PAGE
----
Adult child of ar­son mur­der pair now a sus­pect

As de­mo­li­tion crews de­stroyed the torched home of Carla and Alan Rutherford this week, they found eerie, heart­break­ing ob­jects

The Hamilton Spectator - - Front Page - SU­SAN CLAIR­MONT

AN

ADULT CHILD of a Dun­das cou­ple killed when their house was torched is be­ing treated as a sus­pect in their mur­ders.

For the first time, Hamil­ton po­lice homi­cide de­tec­tives are pub­licly say­ing that one of Carla and Alan Rutherford’s four chil­dren is the fo­cus of their in­ves­ti­ga­tion.

They are also say­ing the ar­son was in­tended to kill the re­tired, pop­u­lar cou­ple and that a hit man may have been asked to set the blaze.

“We be­lieve the fire was in­ten­tion­ally set,” says Staff Sgt. Steve Berez­iuk. “And it was done with the in­ten­tion of killing them.

“Right now, we are fo­cus­ing on one in­di­vid­ual and that per­son is aware,” says Berez­iuk. “And they have been co-op­er­a­tive.”

Po­lice are ex­plor­ing the pos­si­bil­ity that one of the chil­dren con­tracted the ar­son out.

A se­cu­rity cam­era in the neigh­bour­hood may have caught im­ages of the ar­son­ist, po­lice have said.

The Ruther­fords had “no ap­par­ent en­e­mies” be­yond per­haps “that in­ner cir­cle,” the de­tec­tive says.

As for mo­tive, Berez­iuk is con­sid­er­ing var­i­ous pos­si­bil­i­ties, in­clud­ing money and a “per­sonal ven­detta.”

Carla has two grown sons from a pre­vi­ous mar­riage. The Green­ing Court home is where they were raised.

Alan had two adult daugh­ters from a prior mar­riage. The cou­ple mar­ried 11 years ago af­ter meet­ing as co-work­ers at a Hamil­ton Health Sci­ences lab.

On July 9, Carla, 65, and Alan, 64, were asleep in the mas­ter bed­room at the back of their modest ranch-style home when sud­denly the room burst into in­tense, fast-mov­ing flames at about 3:30 a.m.

De­spite burns to most of his body, Alan es­caped the house to pound on the front door of his near­est neigh­bour. He was try­ing to get help for Carla, who never made it out of the house alive.

Alan col­lapsed on the neigh­bour’s doorstep and died soon af­ter.

The Ruther­fords’ two choco­late labradors sur­vived the blaze.

The blaze de­stroyed the bed­room, leav­ing noth­ing of the cou­ple’s bed be­yond a me­tal frame.

A tin in the bed­room was burned through and some of the coins inside it were melted to­gether — an in­di­ca­tion of how in­tense the in­ferno was that burned a hole through the roof and floor.

A “false floor” had to be in­stalled for in­ves­ti­ga­tors to ex­am­ine the scene.

Berez­iuk won’t com­ment on how the fire was set. The Of­fice of the Fire Mar­shal is ex­pected to file its re­port by the end of the month.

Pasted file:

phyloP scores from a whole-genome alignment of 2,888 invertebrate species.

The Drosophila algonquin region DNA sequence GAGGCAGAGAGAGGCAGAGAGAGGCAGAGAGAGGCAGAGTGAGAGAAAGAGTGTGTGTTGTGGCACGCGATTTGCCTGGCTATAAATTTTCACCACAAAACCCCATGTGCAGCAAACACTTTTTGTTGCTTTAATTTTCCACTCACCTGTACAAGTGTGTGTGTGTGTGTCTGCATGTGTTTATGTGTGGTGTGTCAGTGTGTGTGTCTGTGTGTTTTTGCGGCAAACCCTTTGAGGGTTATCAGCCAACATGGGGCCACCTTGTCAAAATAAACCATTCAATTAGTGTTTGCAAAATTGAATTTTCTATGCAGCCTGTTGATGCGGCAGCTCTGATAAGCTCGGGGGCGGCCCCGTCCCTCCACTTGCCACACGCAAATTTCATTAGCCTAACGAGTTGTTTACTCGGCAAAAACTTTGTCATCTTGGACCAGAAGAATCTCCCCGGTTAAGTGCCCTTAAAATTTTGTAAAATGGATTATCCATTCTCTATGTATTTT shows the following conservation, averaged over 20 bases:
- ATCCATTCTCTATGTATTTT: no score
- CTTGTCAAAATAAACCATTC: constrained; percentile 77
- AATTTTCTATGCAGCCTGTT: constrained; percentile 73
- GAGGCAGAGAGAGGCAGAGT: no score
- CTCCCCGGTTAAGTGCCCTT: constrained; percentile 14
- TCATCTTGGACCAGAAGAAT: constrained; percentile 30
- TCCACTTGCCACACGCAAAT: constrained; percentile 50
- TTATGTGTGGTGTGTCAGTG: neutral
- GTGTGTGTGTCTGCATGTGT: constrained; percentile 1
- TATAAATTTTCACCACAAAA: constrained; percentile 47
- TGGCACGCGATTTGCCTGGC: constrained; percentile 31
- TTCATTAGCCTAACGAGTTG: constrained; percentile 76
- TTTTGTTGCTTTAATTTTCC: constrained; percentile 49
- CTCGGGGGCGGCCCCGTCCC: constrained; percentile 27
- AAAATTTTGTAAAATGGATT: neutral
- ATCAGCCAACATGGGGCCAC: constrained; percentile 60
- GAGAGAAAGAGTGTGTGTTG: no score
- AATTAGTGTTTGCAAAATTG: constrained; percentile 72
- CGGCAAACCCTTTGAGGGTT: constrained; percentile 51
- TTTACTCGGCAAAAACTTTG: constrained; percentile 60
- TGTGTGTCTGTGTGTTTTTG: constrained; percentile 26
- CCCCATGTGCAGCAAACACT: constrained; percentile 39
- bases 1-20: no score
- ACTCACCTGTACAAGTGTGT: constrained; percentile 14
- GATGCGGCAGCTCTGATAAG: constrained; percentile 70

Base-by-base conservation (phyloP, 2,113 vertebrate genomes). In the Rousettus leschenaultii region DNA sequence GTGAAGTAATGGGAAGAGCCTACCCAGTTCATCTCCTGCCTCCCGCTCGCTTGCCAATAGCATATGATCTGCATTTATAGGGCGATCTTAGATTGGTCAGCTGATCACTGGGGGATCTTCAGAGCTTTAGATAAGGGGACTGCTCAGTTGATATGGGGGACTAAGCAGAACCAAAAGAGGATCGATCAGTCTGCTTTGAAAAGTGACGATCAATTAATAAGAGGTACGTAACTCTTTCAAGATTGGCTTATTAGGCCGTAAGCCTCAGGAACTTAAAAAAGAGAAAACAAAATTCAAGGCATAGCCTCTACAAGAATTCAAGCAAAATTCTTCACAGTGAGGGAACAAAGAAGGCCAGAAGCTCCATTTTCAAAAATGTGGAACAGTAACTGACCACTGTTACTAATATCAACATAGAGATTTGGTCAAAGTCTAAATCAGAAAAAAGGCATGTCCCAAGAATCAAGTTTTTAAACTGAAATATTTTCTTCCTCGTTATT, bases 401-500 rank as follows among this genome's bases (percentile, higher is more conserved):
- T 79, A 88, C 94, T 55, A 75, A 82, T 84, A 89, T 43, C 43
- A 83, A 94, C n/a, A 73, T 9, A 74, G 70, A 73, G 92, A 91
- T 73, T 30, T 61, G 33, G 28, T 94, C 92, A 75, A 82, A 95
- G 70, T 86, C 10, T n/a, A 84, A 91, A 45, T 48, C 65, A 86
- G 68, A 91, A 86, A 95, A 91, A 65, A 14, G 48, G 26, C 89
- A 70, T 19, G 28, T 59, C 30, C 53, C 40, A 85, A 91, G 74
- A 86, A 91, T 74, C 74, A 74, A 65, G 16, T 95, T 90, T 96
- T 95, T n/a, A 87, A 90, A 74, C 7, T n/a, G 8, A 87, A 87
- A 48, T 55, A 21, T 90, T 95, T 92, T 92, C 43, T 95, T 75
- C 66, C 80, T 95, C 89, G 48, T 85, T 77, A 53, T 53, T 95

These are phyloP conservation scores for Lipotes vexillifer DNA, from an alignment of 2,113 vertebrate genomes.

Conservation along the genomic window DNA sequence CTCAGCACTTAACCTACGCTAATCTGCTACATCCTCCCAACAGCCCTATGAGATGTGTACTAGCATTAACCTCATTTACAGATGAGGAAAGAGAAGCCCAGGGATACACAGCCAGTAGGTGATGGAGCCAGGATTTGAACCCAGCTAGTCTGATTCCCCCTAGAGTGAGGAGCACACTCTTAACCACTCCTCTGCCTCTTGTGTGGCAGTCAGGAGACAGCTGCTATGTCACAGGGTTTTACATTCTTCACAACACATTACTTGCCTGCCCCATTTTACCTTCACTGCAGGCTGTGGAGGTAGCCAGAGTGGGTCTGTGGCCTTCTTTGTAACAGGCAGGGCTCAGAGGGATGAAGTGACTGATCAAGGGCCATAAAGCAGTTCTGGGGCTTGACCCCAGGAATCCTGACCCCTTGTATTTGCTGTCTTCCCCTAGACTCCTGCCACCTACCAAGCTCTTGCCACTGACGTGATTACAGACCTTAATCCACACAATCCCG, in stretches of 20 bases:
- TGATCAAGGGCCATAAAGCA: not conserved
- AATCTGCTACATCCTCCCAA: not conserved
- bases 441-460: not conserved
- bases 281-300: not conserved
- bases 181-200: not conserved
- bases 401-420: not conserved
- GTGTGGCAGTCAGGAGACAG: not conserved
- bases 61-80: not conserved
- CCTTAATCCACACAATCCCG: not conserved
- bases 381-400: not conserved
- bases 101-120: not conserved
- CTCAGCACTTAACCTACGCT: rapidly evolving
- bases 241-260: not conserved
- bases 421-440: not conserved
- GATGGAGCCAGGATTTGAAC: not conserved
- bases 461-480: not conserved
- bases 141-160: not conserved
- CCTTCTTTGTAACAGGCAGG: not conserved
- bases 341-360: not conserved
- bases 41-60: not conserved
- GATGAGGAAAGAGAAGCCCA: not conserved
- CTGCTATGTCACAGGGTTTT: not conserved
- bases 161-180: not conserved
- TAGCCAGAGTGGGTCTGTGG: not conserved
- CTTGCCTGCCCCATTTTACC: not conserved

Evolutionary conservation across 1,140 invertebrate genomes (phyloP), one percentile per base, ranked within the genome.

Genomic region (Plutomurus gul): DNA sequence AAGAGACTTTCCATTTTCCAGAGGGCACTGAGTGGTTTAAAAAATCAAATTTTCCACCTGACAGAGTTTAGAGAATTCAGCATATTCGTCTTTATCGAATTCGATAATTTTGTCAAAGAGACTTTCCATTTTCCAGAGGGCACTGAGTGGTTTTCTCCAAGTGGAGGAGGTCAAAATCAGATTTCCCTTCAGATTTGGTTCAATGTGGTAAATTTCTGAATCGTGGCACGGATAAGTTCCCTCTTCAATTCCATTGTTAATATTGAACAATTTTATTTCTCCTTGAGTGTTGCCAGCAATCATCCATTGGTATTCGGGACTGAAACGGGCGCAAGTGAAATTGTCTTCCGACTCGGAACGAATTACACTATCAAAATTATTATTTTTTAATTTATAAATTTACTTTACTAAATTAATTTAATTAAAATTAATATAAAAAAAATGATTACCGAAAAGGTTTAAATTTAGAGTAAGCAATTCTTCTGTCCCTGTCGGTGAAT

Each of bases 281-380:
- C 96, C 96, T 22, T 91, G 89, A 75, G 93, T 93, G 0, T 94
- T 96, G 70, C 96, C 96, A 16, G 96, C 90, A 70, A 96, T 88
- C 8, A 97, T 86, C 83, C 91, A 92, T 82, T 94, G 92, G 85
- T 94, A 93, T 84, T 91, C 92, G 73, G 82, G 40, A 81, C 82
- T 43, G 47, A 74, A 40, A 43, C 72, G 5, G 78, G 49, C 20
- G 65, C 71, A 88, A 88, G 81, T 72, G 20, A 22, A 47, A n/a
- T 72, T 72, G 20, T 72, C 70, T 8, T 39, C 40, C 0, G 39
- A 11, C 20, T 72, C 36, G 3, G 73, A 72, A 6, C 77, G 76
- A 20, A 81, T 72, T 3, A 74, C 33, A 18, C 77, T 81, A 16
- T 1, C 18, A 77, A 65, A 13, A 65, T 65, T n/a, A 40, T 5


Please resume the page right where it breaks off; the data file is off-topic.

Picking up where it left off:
This week, as dis­traught neigh­bours watched, a de­mo­li­tion crew took down the re­mains of the house. Work­ers say they found the house eerie be­cause some parts were pre­served as they had been when the Ruther­fords went to bed that fi­nal night: Dishes re­mained on the kitchen counter and shoes were lined up by the front door.

Most heart­break­ing were the framed fam­ily pho­to­graphs still hang­ing on the walls.

In the days im­me­di­ately af­ter the mur­ders, po­lice went into the crime scene to re­trieve photo albums for the fam­ily to dis­play at the funeral.

Berez­iuk says the four chil­dren — in­clud­ing the one who is the fo­cus of their in­ves­ti­ga­tion — were given an op­por­tu­nity to go through the house af­ter the foren­sic unit was fin­ished with it, to “sal­vage keep­sakes and me­mo­ri­als.”

He says among items they took were model air­planes made by Alan and quilts crafted by Carla.

At one point dur­ing the wreck­ing process, a me­tal lock box was found in the rub­ble.

Crew mem­bers say they don’t know what part of the house it had been stored in, but that inside were pa­pers re­lated to the Ruther­fords’ di­vorces, their mar­riage, life in­sur­ance and their will.

A mound of me­tal sal­vaged from the site will be sorted and sold for scrap.

In the twisted pile, which smells strongly of smoke, one can make out the “8” ad­dress num­ber from the front of the house, a Singer sewing ma­chine, an iron­ing board, a red tool box full of tools.

Green­ing Court is a small, tight-knit com­mu­nity.

Many neigh­bours have known Carla and her sons for decades.

Alan’s snow­blower, un­dam­aged by the fire, was given to a neigh­bour to con­tinue his tra­di­tion of clear­ing the driveways of ev­ery­one on the court.

When the walls started com­ing down, neigh­bours gath­ered to watch, drink wine and weep.

It was an in­ti­mate wake for friends.

Watch­ing a house come down is of­ten hard for peo­ple, one of the work­ers says.

“This was a house that pro­tected them from the wind storms and the rain.”

Right now, we are fo­cus­ing on one in­di­vid­ual and that per­son is aware, And they have been co-op­er­a­tive.”

STAFF SGT. STEVE BEREZ­IUK

CATHIE COWARD THE HAMIL­TON SPEC­TA­TOR

A de­mo­li­tion com­pany re­moves the re­mains of Carla and Alan Rutherford's Dun­das home af­ter a blaze de­stroyed it in July. Po­lice are in­ves­ti­gat­ing the dou­ble homi­cide of the well-loved cou­ple.

JOHN RENNISON THE HAMIL­TON SPEC­TA­TOR

Hamil­ton po­lice are call­ing the deaths of Carla and Al­lan Rutherford homi­cides.

CATHIE COWARD THE HAMIL­TON SPEC­TA­TOR

A tin found by the de­mo­li­tion crew in the bed­room of Carla and Alan Rutherford's home held coins.

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